Connecticut Day at the Big E

by George Looby, DVM
Every year at the Eastern States Exposition (ESE), known regionally as the Big E, each day of the 17 day event is designated to highlight a particular state, city or organization. Wednesday, Sept. 18 was Connecticut Day with the spotlight on the many components that go to make up that which is special and unique about the Nutmeg State. An event that takes place in the afternoon highlights and rewards education at the individual level for those in a variety of levels of their personal development. The Board of Directors of the ESE is made up of members from the six New England States and it is the Connecticut Delegation of that group that chooses and rewards the winners in each category. Among the distinguished guests and speakers present were Lt. Gov. Nancy Wyman, Commissioner of Agriculture Steven Revizcky, Commissioner of the Dept. of Economic and Community Development Catherine Smith, USDA Undersecretary of Agriculture Edward Alvoslos, Dean of the College of Agriculture and Natural Resources at UConn Dr. Gregory Weiermann and Eleanore Provencal. Eleanore serves as the volunteer Director of the Ag in the Classroom Program for the State of Connecticut.
Eleanor Gosse, chairman of the Connecticut Trustees of the Eastern States Exposition, served as the Mistress of Ceremonies and introduced the participants who presented the awards and others who made remarks regarding the significance of this event. Each year two students are chosen to receive scholarship awards in recognition of their individual achievements in scholarship and outside activities. Presenting the awards were Eleanor Gosse, Lt. Gov. Nancy Wyman and Dr. Gregory Weidemann. This year’s recipient at the graduate level was Genevieve Flock of South Glastonbury, CT. Genevieve was unable to attend the ceremony as she left earlier in the month for her assignment in Moscow, Russia as an intern with the USDA Foreign Agricultural Service. At UConn she is currently in the second year of her Master’s Degree Program pursuing research on Clostridium difficile under a USDA grant. This organism is commonly seen in hospitals and is responsible for severe gastro-intestinal disease. She will be working with Russian workers and colleagues to investigate some of attributes of this organism.
This organism has no respect for international borders thus this collaborative effort has the potential for improving the quality and safety of the food supply at a variety of levels. This organism has been identified as a possible food born pathogen and her work involves the detection of the organism in ready-to-eat salads, beef, poultry and pork. More specifically she will investigate how the gas ratio in ready-to-eat salad affects C. diffcile growth. Her research is at the very cutting edge of that which is current in the area of food microbiology. Accepting the award for Genevieve was her mother Amy.
This year’s recipient of the Undergraduate Scholarship Award was Tanner Francis of Brooklyn, CT. Tanner is a life-long resident of Brooklyn, having been brought up on the family farm which was purchased by his grandfather Donald who served for many years as County Agent in Windham Country. Originally a poultry operation, it has evolved into a beef farm operated by Tanner and his two brothers with grandfather Don always ready to lend an experienced hand.
Tanner is enrolled in the College of Agriculture and Natural Resources in pursuit of his Bachelor’s Degree in that area with a minor in Animal Science. His current goals are to make agriculture more productive and environmentally sensitive, preserving and managing open space, forest stewardship and soil and water conservation.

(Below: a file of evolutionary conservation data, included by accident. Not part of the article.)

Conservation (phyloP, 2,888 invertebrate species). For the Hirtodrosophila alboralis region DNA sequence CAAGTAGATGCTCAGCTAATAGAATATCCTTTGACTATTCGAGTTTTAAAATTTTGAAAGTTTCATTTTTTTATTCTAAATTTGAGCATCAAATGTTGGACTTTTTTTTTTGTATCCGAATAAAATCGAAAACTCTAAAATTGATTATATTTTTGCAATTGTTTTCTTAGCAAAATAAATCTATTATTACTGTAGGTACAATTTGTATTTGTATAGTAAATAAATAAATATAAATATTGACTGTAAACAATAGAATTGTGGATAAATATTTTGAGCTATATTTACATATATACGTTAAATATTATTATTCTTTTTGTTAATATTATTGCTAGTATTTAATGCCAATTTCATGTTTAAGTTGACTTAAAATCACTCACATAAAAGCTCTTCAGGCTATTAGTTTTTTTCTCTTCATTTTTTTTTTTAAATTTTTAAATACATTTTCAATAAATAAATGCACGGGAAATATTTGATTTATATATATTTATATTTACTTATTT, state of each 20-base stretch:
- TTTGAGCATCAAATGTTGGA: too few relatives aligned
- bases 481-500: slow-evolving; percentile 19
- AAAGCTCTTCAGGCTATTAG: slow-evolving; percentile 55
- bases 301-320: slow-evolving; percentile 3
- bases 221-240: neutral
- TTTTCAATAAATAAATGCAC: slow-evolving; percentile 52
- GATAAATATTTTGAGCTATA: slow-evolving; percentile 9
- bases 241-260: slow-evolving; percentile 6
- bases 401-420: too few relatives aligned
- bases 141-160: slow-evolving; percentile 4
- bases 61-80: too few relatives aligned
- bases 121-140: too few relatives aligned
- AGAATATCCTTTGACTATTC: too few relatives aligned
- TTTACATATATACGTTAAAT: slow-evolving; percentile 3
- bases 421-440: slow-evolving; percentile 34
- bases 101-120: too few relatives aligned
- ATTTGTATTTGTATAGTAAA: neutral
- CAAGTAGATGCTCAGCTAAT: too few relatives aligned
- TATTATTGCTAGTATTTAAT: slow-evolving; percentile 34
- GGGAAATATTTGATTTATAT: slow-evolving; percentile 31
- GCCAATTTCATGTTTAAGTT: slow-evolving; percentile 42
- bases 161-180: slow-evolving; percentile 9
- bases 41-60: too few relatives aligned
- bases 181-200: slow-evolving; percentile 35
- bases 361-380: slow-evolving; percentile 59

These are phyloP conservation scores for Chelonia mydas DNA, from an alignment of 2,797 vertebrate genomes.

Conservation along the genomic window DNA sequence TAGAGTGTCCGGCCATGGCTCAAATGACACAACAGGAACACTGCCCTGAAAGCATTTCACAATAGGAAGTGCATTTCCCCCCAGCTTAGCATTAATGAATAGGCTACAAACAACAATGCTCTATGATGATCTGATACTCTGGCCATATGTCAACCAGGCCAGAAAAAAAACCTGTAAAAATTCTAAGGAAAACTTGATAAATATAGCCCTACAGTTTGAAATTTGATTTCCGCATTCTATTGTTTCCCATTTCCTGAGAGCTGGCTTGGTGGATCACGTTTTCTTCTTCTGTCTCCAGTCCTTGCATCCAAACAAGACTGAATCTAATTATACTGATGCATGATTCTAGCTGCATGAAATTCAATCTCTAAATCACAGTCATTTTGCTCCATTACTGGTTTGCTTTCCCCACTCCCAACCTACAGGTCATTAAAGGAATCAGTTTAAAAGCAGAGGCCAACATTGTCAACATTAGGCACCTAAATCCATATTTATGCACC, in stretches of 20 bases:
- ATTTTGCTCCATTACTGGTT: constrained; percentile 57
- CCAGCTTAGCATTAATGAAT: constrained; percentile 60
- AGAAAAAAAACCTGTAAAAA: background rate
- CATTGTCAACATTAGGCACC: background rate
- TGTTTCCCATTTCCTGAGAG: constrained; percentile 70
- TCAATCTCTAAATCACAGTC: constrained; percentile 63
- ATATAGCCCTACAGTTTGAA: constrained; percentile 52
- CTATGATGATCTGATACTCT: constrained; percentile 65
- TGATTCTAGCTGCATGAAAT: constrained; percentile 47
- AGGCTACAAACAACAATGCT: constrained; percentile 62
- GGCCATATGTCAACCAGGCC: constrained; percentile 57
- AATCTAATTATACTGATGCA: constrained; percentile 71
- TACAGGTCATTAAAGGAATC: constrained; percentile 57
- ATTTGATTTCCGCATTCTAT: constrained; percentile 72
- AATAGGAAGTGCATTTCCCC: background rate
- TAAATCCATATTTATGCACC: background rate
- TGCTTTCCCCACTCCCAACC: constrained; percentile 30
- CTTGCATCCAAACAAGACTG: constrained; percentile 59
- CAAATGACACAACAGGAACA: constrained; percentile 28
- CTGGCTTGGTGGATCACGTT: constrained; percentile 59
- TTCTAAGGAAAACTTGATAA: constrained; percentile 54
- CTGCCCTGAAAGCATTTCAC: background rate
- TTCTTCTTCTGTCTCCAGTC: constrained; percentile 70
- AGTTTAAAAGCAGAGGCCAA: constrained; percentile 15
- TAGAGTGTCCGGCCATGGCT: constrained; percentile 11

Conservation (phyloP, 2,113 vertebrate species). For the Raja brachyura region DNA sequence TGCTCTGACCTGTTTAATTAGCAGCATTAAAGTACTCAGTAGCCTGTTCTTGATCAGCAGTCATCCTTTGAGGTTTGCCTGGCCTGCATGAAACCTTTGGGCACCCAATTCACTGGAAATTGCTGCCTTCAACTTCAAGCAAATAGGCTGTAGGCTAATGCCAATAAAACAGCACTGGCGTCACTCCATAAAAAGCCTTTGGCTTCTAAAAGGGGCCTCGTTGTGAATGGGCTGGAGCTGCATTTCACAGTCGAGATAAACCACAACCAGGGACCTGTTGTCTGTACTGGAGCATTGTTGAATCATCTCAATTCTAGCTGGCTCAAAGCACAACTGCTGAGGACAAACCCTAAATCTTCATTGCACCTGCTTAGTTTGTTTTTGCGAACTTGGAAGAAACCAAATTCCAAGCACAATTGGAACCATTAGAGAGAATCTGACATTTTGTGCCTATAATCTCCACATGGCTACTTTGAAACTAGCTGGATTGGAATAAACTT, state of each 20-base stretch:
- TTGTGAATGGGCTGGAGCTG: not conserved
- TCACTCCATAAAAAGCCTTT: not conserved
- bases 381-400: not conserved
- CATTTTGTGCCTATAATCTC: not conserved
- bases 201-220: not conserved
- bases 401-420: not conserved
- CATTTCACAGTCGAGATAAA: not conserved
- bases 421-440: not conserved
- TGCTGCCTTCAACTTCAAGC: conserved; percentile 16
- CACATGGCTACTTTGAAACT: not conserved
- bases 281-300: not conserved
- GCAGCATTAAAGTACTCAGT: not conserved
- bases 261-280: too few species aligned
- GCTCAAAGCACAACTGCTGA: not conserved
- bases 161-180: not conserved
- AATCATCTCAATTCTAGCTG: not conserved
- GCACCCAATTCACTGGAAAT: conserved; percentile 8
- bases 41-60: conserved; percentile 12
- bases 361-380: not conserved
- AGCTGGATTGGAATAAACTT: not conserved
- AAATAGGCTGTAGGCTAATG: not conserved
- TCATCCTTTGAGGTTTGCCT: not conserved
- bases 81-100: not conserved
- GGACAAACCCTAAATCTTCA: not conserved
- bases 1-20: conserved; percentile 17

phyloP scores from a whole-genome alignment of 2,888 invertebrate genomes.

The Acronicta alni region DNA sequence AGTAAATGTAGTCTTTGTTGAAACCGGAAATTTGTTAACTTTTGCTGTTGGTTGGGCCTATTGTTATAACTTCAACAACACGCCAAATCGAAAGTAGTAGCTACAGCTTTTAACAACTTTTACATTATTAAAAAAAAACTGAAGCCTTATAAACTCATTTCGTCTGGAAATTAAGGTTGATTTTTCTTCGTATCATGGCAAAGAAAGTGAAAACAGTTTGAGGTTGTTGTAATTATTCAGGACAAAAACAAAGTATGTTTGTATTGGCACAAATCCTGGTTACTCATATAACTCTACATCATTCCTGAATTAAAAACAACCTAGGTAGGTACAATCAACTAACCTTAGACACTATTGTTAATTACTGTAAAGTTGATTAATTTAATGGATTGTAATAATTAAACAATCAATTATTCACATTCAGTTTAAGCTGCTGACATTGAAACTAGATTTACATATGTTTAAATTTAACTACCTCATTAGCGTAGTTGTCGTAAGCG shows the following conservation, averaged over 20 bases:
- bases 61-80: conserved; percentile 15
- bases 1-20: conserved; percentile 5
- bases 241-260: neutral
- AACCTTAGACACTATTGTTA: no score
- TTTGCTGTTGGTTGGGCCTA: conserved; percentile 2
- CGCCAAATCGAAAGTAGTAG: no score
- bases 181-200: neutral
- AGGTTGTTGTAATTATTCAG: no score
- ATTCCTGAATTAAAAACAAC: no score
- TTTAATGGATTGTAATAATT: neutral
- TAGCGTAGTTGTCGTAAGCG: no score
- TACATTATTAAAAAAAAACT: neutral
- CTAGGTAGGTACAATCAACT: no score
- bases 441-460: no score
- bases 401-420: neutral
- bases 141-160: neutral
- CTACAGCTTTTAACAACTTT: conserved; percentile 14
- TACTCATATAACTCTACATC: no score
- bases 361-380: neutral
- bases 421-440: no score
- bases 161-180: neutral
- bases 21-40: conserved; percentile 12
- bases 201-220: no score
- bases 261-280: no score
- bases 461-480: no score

Last year a new award was initiated to recognize programs developed at the elementary school level that raise the level of awareness among children of the many components that make up agriculture. With most citizens having a very minimal exposure to agriculture, these programs fill a most important void and are worthy of recognition. This year’s winner of the Ag-Science Award was Marcia Johnson, a fifth grade teacher at the John Barry Elementary School in Meriden, CT. It was with more than a little persistence and perseverance that Ms. Johnson convinced her colleagues that converting the front lawn of the school into a garden was a good idea. As is true with so many innovations, it has evolved into a resource that the entire school can use as utilize in a variety of ways.
The children are responsible for weeding and watering, including the summer months when the mettle of all true gardeners is tested. When the various crops are harvested, the children learn about preparation of fresh produce for the table. As the result of a challenge from the CNN iReports in 2010 to grow at least one thing for the table that summer, the John Barry program grew at least seven or eight. For this accomplishment, the Seed Keeper Co. presented an award to the school for creatively using a garden as an outdoor classroom, the only school in Connecticut to be so honored. The Meriden Board of Education presented the program an Exemplary Achievement Award for this project as well.
Also present was Mr. Kevin Meehan, a science teacher at the Cider Mill School in Wilton, CT who received an Honorable Mention Award. Kevin teaches third through fifth grade and has developed a garden at the school, growing snap peas followed by carrots and lettuce which are shared with the entire school. Using these crops Kevin has used their growth and maturation patterns to introduce students to a variety of science-related areas. In addition to his teaching responsibilities, Kevin is a maple syrup producer, program developer and property manager at Ambler Farm.
Other Honorable Mention Recipients are Mr. David Meyer, fourth through fifth grade teacher and Ms. Karen Perachio, principal at the Columbus Elementary School in Bridgeport, CT. Also Ms. Katelyn Allen and Ms. Kelleigh Thompson, second grade teachers and Mr. Micheal Crocco, principal at the Barnard Environmental School Magnet school in New Haven, CT.
The Connecticut Trustees are to be commended for their vision in promoting and granting these awards and scholarships and the recipients duly recognized for doing their part in insuring that agriculture in Connecticut remains a growing, vibrant segment of the state’s economy.by George Looby, DVM